The definition of "political avenue" are built on the fact that a political decision affects the road of life-choices people have access to when they 'travel' through their lifes or the options politicians make available to them.
OLYMPIA, Wash. (AP) - Following a high-profile federal case the Washington state Legislature has approved new limits - but not a ban - on untraceable firearms.
The proposal would ban outright all guns not detectable by airport metal detectors, and would add limits to obtaining plans for untraceable guns, including ...
Satisfaction is a complicated concept in Marvel Land. On the one hand, every morsel of pre-release information is obsessively poured over in feverish anticipation. But by the time the movie is coming out, a sudden hush comes over die-hard fans who, to avoid spoilers, have abandoned their phones, detached from ...
The Treasury Department on Tuesday missed a 5 p.m. deadline from House Democrats to turn over years of tax returns from President Trump and some of Mr. Trump's associated entities, escalating a standoff that could ultimately spill into the federal courts.
The department can't act until it can be sure ...
OMAHA, Neb. (AP) - Investor Warren Buffett says he expects newspapers to continue declining except for a handful of national papers such as the New York Times and Wall Street Journal.
Buffett told Yahoo Finance that newspapers aren't nearly as essential today because readers can easily find out about the ...
The U.S. Navy is drafting new guidelines for pilots and other personnel to report encounters with "unidentified aircraft," a significant new step in creating a formal process to collect and analyze the unexplained sightings — and destigmatize them.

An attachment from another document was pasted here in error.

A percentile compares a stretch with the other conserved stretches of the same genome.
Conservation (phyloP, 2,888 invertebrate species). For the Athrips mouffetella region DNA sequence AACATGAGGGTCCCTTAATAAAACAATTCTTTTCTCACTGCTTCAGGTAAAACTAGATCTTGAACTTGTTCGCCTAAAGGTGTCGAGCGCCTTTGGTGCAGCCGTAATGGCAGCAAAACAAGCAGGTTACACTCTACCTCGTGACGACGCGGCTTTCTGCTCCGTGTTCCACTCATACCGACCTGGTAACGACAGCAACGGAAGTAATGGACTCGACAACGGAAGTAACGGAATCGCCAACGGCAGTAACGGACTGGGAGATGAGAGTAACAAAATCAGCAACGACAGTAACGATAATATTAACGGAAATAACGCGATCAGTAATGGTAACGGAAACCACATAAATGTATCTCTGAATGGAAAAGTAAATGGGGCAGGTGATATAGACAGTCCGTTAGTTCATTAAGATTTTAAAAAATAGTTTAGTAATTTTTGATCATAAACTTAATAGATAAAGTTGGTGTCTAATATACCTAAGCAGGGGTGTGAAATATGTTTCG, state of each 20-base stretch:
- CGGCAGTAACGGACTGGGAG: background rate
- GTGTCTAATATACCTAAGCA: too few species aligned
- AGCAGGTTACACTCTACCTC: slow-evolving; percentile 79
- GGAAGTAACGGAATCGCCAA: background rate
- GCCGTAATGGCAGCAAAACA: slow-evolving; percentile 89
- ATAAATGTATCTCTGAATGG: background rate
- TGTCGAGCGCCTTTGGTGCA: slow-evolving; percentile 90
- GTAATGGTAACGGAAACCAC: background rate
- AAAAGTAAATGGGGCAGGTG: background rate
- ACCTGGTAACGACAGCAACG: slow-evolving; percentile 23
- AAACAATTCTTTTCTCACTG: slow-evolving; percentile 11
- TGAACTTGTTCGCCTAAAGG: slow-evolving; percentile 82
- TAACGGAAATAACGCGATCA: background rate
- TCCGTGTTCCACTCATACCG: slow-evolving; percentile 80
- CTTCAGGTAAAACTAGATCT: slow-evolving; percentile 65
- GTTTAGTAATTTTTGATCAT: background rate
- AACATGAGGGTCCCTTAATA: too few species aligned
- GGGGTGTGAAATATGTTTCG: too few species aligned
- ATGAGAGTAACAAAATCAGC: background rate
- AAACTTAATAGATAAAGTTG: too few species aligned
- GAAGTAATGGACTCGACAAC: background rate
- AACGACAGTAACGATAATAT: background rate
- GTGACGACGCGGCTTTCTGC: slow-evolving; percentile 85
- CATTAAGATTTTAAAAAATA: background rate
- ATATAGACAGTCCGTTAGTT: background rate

The previously unreported move is in response to a series of sightings of unknown, highly advanced aircraft intruding on Navy strike groups and other sensitive military formations and facilities, the service says.
"There have been a number of reports of unauthorized and/or unidentified aircraft entering various military-controlled ranges and designated air space in recent years," the Navy said in a statement in response to questions from POLITICO. "For safety and security concerns, the Navy and the [U.S. Air Force] takes these reports very seriously and investigates each and every report.
"As part of this effort," it added, "the Navy is updating and formalizing the process by which reports of any such suspected incursions can be made to the cognizant authorities. A new message to the fleet that will detail the steps for reporting is in draft."
To be clear, the Navy isn’t endorsing the idea that its sailors have encountered alien spacecraft. But it is acknowledging there have been enough strange aerial sightings by credible and highly trained military personnel that they need to be recorded in the official record and studied — rather than dismissed as some kooky phenomena from the realm of science-fiction.
Chris Mellon, a former Pentagon intelligence official and ex-staffer on the Senate Intelligence Committee, said establishing a more formal means of reporting what the military now calls "unexplained aerial phenomena" — rather than "unidentified flying objects" — would be a “sea change.”
“Right now, we have situation in which UFOs and UAPs are treated as anomalies to be ignored rather than anomalies to be explored,” he said. “We have systems that exclude that information and dump it.”
For example, Mellon said “in a lot of cases [military personnel] don’t know what to do with that information — like satellite data or a radar that sees something going Mach 3. They will dump [the data] because that is not a traditional aircraft or missile.”
The development comes amid growing interest from members of Congress following revelations by POLITICO and the New York Times in late 2017 that the Pentagon established a dedicated office inside the Defense Intelligence Agency to study UAPs at the urging of several senators who secretly set aside appropriations for the effort.